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Retirement Security: Most Households Approaching Retirement Have Low Savings

GAO-15-419 Published: May 12, 2015. Publicly Released: Jun 02, 2015.
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What GAO Found

Many retirees and workers approaching retirement have limited financial resources. About half of households age 55 and older have no retirement savings (such as in a 401(k) plan or an IRA). According to GAO's analysis of the 2013 Survey of Consumer Finances, many older households without retirement savings have few other resources, such as a defined benefit (DB) plan or nonretirement savings, to draw on in retirement (see figure below). For example, among households age 55 and older, about 29 percent have neither retirement savings nor a DB plan, which typically provides a monthly payment for life. Households that have retirement savings generally have other resources to draw on, such as non-retirement savings and DB plans. Among those with some retirement savings, the median amount of those savings is about $104,000 for households age 55-64 and $148,000 for households age 65-74, equivalent to an inflation-protected annuity of $310 and $649 per month, respectively. Social Security provides most of the income for about half of households age 65 and older.

Select Resources for All Households Age 55 and Older

Select Resources for All Households Age 55 and Older

Studies and surveys GAO reviewed provide mixed evidence about the adequacy of retirement savings. Studies range widely in their conclusions about the degree to which Americans are likely to maintain their pre-retirement standard of living in retirement, largely because of different assumptions about how much income this goal requires. The studies generally found about one-third to two-thirds of workers are at risk of falling short of this target. In surveys, compared to current retirees, workers age 55 and older expect to retire later and a higher percentage plan to work during retirement. However, one survey found that about half of retirees said they retired earlier than planned due to health problems, changes at their workplace, or other factors, suggesting that many workers may be overestimating their future retirement income and savings. Surveys have also found that people age 55-64 are less confident about their finances in retirement than those who are age 65 or older.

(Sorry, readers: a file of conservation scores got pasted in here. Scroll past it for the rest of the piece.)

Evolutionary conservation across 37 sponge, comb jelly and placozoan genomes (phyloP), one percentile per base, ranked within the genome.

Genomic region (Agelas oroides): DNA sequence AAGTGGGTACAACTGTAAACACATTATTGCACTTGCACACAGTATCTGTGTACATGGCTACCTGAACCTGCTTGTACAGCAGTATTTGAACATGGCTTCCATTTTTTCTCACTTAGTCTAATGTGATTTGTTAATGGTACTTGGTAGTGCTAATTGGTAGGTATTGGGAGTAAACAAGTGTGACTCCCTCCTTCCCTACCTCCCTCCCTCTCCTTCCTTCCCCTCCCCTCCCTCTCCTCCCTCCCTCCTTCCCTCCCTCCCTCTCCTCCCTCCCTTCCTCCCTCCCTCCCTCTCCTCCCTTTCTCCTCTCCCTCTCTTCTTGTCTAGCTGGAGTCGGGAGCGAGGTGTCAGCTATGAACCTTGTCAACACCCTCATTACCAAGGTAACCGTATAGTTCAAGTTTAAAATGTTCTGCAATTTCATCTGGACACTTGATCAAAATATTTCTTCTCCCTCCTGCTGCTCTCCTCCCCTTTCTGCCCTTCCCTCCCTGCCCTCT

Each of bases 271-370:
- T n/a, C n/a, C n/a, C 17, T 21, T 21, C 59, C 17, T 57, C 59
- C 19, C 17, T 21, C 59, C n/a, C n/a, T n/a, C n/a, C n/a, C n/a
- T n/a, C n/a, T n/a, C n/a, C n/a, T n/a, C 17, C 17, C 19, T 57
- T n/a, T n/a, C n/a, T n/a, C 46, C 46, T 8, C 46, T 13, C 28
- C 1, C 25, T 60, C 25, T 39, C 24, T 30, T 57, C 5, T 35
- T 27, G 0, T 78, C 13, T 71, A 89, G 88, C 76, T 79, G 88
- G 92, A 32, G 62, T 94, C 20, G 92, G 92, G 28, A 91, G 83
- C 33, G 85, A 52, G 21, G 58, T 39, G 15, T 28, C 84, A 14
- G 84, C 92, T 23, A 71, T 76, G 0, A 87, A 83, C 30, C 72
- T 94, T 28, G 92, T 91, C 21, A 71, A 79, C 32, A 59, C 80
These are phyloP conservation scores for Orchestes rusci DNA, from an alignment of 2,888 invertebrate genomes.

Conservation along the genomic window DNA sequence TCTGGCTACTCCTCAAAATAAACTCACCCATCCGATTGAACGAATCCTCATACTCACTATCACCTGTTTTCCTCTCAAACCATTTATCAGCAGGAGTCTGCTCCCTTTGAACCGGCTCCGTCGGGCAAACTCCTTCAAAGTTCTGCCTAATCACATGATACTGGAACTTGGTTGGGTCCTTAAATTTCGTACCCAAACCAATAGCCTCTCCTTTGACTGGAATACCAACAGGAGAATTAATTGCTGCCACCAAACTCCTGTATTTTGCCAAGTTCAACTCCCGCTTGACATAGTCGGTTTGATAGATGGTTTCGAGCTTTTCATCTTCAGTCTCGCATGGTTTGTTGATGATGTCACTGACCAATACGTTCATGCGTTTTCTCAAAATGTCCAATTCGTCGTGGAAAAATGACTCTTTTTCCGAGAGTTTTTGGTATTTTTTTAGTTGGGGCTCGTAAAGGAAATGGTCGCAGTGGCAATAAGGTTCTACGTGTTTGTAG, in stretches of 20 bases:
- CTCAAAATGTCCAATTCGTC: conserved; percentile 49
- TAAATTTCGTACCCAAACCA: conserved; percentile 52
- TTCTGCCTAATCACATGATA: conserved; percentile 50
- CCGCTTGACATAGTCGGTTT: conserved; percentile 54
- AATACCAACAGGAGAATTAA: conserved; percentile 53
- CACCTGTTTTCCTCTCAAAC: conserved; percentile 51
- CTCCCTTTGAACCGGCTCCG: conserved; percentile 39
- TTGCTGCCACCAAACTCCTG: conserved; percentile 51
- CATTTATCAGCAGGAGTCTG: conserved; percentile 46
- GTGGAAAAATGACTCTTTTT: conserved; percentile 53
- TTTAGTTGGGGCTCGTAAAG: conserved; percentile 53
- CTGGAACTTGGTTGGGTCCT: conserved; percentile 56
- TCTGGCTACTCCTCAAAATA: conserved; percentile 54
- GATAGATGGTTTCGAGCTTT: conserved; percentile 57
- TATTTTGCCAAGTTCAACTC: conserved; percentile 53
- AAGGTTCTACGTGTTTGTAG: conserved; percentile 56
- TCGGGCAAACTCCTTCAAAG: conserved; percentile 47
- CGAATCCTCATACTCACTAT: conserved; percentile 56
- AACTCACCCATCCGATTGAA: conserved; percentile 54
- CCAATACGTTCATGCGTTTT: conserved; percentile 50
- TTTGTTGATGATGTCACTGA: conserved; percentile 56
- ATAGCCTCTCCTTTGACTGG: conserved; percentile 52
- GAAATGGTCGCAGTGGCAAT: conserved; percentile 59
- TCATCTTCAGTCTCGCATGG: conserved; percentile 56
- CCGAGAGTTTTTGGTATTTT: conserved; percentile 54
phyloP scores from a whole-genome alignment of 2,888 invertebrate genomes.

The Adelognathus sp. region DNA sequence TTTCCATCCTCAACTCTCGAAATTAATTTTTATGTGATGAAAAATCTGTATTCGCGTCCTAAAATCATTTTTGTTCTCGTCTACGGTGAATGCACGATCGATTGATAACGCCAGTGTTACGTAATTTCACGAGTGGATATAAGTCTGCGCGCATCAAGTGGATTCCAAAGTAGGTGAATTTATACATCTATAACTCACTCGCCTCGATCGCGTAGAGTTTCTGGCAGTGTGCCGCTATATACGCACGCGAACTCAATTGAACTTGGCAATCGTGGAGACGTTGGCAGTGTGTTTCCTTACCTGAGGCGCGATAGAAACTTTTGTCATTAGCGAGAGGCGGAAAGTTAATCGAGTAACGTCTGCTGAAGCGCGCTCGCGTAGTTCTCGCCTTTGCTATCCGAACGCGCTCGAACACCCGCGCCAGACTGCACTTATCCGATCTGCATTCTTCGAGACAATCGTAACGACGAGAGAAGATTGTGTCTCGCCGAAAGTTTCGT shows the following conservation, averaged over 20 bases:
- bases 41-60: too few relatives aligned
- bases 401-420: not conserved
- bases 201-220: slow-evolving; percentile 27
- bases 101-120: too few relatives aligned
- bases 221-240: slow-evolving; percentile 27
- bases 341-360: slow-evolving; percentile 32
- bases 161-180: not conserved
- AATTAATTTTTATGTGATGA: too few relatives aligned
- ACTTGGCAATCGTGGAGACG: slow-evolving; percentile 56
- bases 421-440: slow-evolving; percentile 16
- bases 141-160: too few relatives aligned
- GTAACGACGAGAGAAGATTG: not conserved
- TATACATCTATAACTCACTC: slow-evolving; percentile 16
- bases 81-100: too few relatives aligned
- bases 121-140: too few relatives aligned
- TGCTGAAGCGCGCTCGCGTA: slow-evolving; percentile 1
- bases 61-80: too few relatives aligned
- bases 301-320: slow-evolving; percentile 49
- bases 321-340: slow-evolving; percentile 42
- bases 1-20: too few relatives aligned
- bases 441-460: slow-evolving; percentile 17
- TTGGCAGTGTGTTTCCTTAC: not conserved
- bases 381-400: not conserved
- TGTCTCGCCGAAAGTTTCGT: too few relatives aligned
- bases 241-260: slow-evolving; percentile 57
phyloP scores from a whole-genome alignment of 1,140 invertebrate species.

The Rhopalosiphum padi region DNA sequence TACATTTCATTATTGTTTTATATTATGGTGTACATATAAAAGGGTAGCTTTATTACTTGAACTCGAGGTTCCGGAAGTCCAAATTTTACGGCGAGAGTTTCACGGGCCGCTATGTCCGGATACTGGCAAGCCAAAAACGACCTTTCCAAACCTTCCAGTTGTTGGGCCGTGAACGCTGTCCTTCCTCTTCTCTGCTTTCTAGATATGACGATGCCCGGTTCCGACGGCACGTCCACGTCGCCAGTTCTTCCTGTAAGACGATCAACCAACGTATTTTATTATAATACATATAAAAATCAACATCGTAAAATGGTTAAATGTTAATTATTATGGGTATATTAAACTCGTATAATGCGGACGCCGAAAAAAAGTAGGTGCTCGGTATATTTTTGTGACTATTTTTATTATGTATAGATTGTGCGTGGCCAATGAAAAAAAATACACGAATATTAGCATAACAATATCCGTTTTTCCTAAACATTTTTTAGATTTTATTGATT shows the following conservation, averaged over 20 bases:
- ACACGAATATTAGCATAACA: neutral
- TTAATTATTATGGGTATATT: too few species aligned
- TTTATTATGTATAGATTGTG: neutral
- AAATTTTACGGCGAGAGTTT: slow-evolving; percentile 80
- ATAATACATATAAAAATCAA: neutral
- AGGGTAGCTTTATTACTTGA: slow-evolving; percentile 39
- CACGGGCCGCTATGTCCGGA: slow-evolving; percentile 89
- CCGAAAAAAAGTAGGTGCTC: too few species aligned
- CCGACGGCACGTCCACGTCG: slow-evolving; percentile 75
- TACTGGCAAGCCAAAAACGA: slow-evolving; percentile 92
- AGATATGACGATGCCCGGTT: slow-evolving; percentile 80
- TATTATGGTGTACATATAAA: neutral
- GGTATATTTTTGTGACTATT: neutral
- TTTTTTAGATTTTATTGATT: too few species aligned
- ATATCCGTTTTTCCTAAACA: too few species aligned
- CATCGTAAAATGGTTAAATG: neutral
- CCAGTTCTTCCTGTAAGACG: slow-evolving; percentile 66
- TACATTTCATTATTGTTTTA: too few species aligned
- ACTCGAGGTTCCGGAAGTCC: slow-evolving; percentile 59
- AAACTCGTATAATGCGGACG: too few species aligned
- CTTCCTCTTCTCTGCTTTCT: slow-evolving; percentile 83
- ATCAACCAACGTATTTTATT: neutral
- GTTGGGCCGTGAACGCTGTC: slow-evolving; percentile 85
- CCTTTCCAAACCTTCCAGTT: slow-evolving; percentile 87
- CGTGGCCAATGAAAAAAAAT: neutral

Why GAO Did This Study

As baby boomers move into retirement each year, the Census Bureau projects that the age 65-and-older population will grow over 50 percent between 2015 and 2030. Several issues call attention to the retirement security of this sizeable population, including a shift in private-sector pension coverage from defined benefit plans to defined contribution plans, longer life expectancies, and uncertainty about Social Security's long-term financial condition. In light of these developments, GAO was asked to review the financial status of workers approaching retirement and of current retirees.

GAO examined 1) the financial resources of workers approaching retirement and retirees and 2) the evidence that studies and surveys provide about retirement security for workers and retirees. To conduct this work, GAO analyzed household financial data, including retirement savings and income, from the Federal Reserve's 2013 Survey of Consumer Finances, reviewed academic studies of retirement savings adequacy, analyzed retirement-related questions from surveys, and interviewed retirement experts about retirement readiness. GAO found the data to be reliable for the purposes used in this report.

GAO received technical comments on a draft of this report from the Department of Labor and incorporated them as appropriate.

For more information, contact Charles A. Jeszeck at (202) 512-7215 or

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Baby boomersEmployeesPensionsRetireesRetirementRetirement incomeSocial security benefitsDefined benefit plansHousehold incomePublic health emergencies